Zed A. Shaw
zedshaw at zedshaw.com
Thu Nov 22 13:59:36 EST 2007
On Fri, 23 Nov 2007 00:05:27 +0530
hemant kumar <gethemant at gmail.com> wrote:
> > Yep, I get that, and my comments are no slight to you personally. But, if you ever want it to be adopted, then take my advice and stop doing fancy stuff. My comments were also more for the Mongrel team since they went rushing to your fresh gem too quickly. As I said, if a quick 10 minute glance can give me that many warning signs then it's not ready for use.
> Ok zed, its my first gem and that doesn't mean that its of low quality.
> Its already being used in couple of my internal company projects. Its
> being used in backgroundrb.And I am coding/using it a lot. In a
> nutshell, its not offspring of some arm chair design thingy. I needed it
> and I coded it.
Well, actually I can go even further and give you more advice on how to improve it, but you seem more interested in defending your choices rather than listening. Good luck on it then.
> Why one writes open/free software? The main incentive is ( for me
> anyways ), so as people use it and generally original coder feels good
> about it. So, I do intend to make it possible to run mongrel on top of
> packet. But I am just adding 5 methods to core classes man, they are not
> big time design thingies, they can be easily removed. Packet doesn't
> depend on those 5 methods.
Another reason you release code is so that people can give you feedback on it. The second you put it out there it's open for criticism, which is a good thing and you shouldn't get offended by it. I never said "Hemant is a shitty coder." I said, "Hemant's Packet isn't that great, don't use it yet, here's exactly why." Once you understand the difference between the two you'll be able to take criticism of your code much better.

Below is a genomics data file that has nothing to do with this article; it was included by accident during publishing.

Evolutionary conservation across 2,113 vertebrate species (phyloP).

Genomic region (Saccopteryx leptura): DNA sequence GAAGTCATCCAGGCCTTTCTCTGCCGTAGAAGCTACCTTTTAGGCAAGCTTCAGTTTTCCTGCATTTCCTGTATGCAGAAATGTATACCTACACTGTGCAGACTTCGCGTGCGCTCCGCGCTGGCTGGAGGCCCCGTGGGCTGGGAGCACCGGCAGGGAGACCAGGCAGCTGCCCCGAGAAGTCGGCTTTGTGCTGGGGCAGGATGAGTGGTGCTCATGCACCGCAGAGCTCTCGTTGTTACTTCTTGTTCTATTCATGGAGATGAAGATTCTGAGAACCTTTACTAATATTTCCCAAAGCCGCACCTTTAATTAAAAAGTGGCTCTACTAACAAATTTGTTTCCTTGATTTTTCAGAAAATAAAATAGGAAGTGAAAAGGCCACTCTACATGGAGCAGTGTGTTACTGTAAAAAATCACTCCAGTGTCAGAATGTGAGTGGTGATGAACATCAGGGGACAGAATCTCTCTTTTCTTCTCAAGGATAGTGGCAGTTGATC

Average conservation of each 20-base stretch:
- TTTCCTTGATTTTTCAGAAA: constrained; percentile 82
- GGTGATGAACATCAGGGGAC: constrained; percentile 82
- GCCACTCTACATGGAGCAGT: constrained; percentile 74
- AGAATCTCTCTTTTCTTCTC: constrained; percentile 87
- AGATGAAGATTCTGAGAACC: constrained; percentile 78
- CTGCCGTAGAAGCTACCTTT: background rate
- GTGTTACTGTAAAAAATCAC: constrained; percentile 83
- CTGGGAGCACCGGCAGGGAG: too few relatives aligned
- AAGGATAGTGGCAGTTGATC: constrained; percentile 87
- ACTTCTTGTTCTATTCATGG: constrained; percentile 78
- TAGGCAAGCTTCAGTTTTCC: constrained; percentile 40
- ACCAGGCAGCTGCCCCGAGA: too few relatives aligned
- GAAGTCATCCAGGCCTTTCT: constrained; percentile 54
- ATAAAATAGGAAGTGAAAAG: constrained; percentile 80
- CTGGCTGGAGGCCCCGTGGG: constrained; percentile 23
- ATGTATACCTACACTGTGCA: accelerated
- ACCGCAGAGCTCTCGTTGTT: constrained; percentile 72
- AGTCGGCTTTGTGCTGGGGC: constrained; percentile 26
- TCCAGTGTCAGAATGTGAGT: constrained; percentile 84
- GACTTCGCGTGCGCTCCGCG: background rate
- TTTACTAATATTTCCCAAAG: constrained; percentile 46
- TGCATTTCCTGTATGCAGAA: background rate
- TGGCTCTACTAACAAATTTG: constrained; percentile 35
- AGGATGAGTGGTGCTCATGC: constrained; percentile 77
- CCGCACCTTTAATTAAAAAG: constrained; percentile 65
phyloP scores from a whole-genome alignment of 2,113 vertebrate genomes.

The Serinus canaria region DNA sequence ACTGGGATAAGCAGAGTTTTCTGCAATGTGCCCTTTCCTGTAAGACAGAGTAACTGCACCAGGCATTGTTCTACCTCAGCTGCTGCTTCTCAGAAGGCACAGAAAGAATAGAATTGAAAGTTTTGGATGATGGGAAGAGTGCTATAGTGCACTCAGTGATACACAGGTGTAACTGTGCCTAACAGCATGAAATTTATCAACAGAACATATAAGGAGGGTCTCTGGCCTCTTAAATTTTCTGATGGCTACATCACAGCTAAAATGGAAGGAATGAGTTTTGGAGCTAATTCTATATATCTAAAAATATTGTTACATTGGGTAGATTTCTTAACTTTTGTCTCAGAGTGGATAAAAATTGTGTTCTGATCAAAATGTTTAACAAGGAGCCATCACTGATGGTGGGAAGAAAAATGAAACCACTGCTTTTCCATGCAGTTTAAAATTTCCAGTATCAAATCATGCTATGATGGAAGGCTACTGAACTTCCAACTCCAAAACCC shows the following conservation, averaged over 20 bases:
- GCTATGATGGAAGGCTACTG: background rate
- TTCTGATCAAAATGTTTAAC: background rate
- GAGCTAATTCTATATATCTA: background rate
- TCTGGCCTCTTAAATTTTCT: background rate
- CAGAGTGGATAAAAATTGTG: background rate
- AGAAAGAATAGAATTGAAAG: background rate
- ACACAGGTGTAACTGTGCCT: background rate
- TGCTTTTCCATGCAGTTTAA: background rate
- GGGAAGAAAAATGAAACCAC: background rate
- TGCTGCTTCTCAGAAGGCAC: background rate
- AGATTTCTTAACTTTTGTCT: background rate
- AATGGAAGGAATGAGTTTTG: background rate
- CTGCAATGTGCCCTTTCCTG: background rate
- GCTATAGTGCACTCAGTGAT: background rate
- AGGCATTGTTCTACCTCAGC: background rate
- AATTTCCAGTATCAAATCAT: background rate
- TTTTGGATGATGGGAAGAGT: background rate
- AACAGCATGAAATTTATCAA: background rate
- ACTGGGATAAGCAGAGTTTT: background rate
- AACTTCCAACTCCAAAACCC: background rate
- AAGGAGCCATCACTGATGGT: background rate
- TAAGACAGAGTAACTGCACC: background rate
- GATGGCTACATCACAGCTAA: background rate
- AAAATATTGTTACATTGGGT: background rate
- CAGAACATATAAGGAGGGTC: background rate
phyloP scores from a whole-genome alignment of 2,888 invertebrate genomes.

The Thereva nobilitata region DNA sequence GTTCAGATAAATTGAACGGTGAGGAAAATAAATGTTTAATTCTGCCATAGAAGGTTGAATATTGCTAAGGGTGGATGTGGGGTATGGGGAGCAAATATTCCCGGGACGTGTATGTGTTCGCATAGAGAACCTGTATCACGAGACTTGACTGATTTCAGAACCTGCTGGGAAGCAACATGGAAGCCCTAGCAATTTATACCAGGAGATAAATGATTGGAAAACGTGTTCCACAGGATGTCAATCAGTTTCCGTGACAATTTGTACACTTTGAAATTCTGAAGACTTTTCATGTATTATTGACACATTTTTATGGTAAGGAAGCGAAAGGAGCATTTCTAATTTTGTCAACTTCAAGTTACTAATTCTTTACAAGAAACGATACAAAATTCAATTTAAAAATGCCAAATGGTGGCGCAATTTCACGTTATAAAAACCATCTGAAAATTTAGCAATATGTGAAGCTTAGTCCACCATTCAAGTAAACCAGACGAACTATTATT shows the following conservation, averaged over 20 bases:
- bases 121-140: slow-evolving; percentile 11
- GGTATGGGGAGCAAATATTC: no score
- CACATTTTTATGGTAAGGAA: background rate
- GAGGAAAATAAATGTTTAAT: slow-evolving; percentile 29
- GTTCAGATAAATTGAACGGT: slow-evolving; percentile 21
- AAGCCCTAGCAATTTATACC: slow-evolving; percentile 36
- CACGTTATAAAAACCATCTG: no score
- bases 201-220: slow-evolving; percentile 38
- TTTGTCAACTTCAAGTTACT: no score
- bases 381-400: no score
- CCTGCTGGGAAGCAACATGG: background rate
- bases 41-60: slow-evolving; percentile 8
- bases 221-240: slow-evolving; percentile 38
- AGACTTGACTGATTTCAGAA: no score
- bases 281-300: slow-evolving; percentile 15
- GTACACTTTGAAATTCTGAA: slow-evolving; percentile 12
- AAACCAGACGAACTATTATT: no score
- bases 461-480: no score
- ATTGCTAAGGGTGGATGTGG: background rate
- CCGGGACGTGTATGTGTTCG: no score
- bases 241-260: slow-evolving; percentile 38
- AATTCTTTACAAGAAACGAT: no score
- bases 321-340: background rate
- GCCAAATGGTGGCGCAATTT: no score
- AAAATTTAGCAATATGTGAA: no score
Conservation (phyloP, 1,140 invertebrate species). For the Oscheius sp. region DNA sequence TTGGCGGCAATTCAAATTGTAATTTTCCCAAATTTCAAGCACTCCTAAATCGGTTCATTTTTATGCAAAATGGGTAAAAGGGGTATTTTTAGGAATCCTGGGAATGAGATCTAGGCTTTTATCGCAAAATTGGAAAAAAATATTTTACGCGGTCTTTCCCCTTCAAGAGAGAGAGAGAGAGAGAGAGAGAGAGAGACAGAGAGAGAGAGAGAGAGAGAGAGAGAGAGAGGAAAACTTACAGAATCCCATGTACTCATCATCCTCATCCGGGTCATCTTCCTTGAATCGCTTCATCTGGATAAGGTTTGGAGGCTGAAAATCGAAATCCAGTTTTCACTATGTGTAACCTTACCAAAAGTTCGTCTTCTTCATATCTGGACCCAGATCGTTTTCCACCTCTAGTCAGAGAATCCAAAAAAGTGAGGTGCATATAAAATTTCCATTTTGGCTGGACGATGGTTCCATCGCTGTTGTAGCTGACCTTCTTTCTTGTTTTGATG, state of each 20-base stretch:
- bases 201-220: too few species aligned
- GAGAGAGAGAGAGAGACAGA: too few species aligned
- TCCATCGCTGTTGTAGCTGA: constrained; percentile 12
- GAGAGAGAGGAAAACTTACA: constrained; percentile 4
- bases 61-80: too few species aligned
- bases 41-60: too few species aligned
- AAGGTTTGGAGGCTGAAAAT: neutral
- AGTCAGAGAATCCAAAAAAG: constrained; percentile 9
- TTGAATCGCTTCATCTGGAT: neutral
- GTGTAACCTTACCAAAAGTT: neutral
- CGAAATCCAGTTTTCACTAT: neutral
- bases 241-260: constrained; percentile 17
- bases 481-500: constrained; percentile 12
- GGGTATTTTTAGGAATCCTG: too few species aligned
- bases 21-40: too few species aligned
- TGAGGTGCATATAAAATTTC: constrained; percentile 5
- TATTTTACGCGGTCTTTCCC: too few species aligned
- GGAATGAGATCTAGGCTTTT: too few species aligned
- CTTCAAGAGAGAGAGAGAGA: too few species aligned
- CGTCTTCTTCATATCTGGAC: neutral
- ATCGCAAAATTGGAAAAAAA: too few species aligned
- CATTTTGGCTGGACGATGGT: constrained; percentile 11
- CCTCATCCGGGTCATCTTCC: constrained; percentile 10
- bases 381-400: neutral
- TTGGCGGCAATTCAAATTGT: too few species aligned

It also means that you have room to improve, and you just have to keep hacking on it. Rather than get upset, make it better.
> > The rest of my comments still stand though. Keep working on Packet, but my suggestion is for you to go back and make it cleaner, smaller, include less external code, rely on less, and don't do monkey patching so much.
> Again, Zed, 5 methods. There is not so much of monkey patching as you
> mention. And I am trying to make it as clean and lean as possible.
> Look into code, send some patches if you feel something is dirty or can
> be improved.
You are not reading carefully so I'll break it down a little simpler, and then hopefully you'll understand. After that, you're on your own. I don't throw pearls before swine.
1) Rails has these same or similar monkey patches.
2) Ruby has no way to version or select which monkey patch to use, and doesn't warn you.
3) Ruby's primary rule is Principle Of Least Surprise.
4) If you have your monkey patches in a system running Rails (which will happen under Mongrel) then your methods will clash with Rails' methods. SURPRISE!
5) If you have your monkey patches in a system NOT RAILS then your methods will piss people off because SURPRISE! they aren't expected.
6) If Rails changes the signature or behavior of their methods then your's will override and people's code will break.
7) When people's code blows up, they'll have no idea where the offending methods are coming from: Packet, Mongrel, Rails, Facets, Og, Nitro, Camping, Merb, Sinatra, or their own code.
**) They are not needed and the benefit does not outweigh the disadvantage given above.
Same goes for your class attribute stuff. It's unexpected in a library that low level.
Zed A. Shaw
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